If you were to make a list of 10 reasons a person might avoid Chick-fil-A, its donations to anti-LGBTQ groups would likely be numbers one through nine. Number 10 would be the notion that a craving for a fried chicken sandwich with pickles always seems to come on a Sunday, when Chick-fil-A is closed.

Here’s another one to put on the list: The new Popeyes fried chicken sandwich — added to the menu last week — is, by every measure, a superior sandwich.

But you already knew that if you’ve been on Twitter over the past three days, where an intense debate over which fast-food chain has the best chicken sandwich has been a welcome distraction from the generally terrible state of the world. The thing about the Popeyes sandwich is that it seems to brush awfully close to what Chick-fil-A offers — a simple fried chicken sandwich with pickles and a pillowy bun. The Popeyes sandwich has plain or spicy mayonnaise, as opposed to the myriad Chick-fil-A sauces, but that’s it. For two sandwiches so alike, they couldn’t be more different.

Praise for the sandwich began on Black Twitter, but it wasn’t long before others weighed in.

Then came the brands, eager to capitalize on the momentum. First Chick-fil-A, clearly rattled, dropped the equivalent of a “Bless your heart”: A tweet that read “Bun + chicken + pickles = all the ❤ for the original.” Popeyes shot back: “ … y’all good?

Other companies, thirsty for attention, and with their oddly personal, sassy social media voices — once distinctive, now compulsory — jumped into the fray. Wendy’s is always a rabble-rouser. Shake Shack reminded everyone that it, too, had a fried chicken sandwich with pickles. The echo chamber of Twitter became, for a few hours, a forum for tightly honed corporate one-upsmanship. McDonald’s, with its puck-like McChicken, wisely minded its own business.

And then came another type of pile-on — the one that we are participating in right now, via this very article. Every publication with a food reporter — the New Yorker, the Los Angeles Times, Business Insider — has tried these sandwiches and written about them. Surely you understand that no journalist would pass up an opportunity to eat three chicken sandwiches for work. We can’t help ourselves!

We tried three sandwiches — Popeyes, Chick-fil-A and Shake Shack — because we needed to be sure of what we already knew, which was that Popeyes was very likely to win. The chain has long been regaled as the best fast-food fried chicken in the country, counting chefs David Chang and Anthony Bourdain among its fans. Its lack of a Chick-fil-A-esque sandwich until this point was inexplicable. So to try it was the equivalent of the person who asks to sample an ice cream before buying a cone — you know it’s going to be good, you just don’t know how good.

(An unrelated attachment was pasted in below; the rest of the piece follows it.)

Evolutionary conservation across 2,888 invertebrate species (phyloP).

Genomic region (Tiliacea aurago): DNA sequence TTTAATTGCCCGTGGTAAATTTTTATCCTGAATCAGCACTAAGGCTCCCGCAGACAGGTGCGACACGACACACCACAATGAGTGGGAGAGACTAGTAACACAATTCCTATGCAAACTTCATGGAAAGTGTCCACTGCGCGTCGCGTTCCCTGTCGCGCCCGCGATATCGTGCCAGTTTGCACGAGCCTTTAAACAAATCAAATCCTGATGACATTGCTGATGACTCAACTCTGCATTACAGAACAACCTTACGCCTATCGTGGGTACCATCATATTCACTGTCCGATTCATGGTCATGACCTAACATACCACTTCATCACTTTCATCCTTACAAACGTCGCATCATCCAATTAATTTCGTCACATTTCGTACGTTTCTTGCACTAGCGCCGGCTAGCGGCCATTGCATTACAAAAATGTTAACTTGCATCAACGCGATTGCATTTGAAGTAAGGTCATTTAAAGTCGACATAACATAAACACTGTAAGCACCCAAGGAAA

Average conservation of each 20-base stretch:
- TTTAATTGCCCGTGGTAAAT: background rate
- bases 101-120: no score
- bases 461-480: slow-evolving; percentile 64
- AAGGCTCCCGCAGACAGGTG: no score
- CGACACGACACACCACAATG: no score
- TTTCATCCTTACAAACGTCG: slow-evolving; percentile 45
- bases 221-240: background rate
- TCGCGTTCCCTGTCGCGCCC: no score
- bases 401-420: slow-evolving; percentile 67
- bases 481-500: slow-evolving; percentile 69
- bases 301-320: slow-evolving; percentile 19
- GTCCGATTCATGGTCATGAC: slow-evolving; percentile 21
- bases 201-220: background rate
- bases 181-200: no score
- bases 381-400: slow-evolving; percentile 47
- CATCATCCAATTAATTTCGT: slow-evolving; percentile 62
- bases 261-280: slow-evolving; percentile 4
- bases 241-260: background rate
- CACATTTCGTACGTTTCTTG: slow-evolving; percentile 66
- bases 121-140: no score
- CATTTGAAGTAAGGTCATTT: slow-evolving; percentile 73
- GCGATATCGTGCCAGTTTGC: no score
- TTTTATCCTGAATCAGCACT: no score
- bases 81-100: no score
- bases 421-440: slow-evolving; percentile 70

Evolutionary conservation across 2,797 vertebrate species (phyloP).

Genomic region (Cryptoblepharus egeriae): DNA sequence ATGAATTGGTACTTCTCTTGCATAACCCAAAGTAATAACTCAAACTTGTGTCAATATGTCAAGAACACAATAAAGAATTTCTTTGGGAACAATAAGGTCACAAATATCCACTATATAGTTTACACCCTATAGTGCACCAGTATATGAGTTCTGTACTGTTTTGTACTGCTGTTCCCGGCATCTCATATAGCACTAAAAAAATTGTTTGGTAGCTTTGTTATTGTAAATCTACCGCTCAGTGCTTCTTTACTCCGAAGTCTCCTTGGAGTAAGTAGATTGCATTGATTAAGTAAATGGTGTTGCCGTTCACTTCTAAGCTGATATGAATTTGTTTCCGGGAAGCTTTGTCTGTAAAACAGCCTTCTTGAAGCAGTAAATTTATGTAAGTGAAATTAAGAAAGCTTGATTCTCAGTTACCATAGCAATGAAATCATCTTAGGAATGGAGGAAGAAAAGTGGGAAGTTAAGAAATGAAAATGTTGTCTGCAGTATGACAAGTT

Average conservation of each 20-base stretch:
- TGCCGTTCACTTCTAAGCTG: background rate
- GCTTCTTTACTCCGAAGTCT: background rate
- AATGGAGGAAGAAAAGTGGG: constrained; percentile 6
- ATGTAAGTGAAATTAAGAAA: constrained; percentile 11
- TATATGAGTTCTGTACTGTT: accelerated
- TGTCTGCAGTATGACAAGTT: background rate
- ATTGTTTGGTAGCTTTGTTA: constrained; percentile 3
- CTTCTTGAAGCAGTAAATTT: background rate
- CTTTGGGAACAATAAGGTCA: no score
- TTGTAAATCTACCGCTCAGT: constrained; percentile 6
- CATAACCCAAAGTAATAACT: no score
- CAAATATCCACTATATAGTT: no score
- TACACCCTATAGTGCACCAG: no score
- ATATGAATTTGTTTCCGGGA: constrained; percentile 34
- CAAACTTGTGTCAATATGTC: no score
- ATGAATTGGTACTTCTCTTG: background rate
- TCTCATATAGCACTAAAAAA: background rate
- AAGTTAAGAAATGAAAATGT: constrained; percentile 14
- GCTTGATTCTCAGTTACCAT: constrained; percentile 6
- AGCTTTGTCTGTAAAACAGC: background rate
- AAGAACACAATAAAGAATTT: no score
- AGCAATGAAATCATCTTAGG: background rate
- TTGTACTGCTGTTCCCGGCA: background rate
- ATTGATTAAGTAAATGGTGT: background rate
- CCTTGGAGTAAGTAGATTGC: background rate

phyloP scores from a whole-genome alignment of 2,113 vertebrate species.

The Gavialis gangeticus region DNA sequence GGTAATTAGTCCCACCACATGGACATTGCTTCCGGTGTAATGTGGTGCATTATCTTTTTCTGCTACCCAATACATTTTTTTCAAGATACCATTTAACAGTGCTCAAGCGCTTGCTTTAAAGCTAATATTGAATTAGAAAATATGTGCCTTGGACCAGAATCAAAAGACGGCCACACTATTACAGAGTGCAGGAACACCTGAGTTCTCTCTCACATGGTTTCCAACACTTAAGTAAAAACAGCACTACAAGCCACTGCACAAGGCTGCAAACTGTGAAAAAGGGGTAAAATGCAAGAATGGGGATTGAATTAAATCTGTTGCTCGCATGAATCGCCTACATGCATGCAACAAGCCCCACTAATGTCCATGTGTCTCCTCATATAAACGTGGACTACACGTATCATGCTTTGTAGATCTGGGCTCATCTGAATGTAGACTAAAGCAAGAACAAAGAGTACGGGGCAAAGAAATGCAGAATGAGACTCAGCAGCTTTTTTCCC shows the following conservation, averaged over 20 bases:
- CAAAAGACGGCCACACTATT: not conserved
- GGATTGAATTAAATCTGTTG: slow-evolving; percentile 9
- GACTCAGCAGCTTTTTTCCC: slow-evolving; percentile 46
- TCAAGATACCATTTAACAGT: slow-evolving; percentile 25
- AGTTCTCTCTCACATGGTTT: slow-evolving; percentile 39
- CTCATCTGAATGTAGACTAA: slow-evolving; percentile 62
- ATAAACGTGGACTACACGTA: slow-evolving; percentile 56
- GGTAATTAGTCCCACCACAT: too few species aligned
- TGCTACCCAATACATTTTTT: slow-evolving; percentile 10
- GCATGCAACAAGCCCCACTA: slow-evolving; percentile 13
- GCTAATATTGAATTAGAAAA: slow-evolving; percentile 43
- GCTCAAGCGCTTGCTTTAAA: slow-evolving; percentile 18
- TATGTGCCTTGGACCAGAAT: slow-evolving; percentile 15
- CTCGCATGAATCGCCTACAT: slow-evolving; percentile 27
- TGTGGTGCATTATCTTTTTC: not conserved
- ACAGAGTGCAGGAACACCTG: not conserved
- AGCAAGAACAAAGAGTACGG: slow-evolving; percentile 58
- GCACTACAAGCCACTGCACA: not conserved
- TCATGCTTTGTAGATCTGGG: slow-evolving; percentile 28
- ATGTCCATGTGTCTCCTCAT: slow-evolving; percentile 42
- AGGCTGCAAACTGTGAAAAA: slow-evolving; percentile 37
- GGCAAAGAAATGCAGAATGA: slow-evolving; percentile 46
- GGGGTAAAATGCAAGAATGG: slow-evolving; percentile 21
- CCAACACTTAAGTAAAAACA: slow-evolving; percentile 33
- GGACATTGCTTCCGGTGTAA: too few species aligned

We didn’t bother including Wendy’s, and have no regrets. The defining feature of a Wendy’s chicken sandwich is that it comes with a raft of iceberg lettuce and a mealy tomato — not worth it, in our opinion, and it was easier to keep the sample size to sandwiches whose primary ingredients were fried chicken and pickles. Yes, the Chick’n Shack from Shake Shack has some shredded romaine, but it’s merely an accessory to the pickles on that sandwich.

The Chick’n Shack has good flavor, but too much mayonnaise. You can’t eat it neatly, with one hand — bits and blobs will glop out of it and fall into your lap. The Chick-fil-A sandwich is always damp if you don’t eat it immediately, and its limp bun deflates. It’s briny, but not crispy. And without the Chick-fil-A sauce, it can be a little dry.

Neither is bad, but neither is as good as the Popeyes sandwich. For one, it’s the crunchiest, crispiest fast-food chicken sandwich out there. It’s also hefty, with a greater surface area than either of its competitors. The bun is more buttery, and didn’t look like a deflated tire after a few minutes in its little foil-lined sleeping bag (another move Chick-fil-A must not be too happy about). The chicken is juicy, and the pickles are cut thicker. And on the side, the Cajun fries are a better textural accompaniment than waffle fries, which, despite their fun shape, tend to go flaccid.

Twitter was right, of course.

The sandwich became so popular that locations around the country ran out. There were delays at Popeyes drive-throughs and long lines in its restaurants. People began muting the term “chicken sandwich” from their social media feeds.

People have even dropped the brand name from it now. It’s just The Sandwich, no identifier needed — like Beyoncé. You probably can’t find it at your local Popeyes, and that is a tragedy on several levels, because the only thing worse than articles and tweets about the sandwich clogging up your feed is enduring 36 hours of sandwich talk without being able to try it yourself.

You’ll get your chance. Maybe it will be in stock by Sunday.

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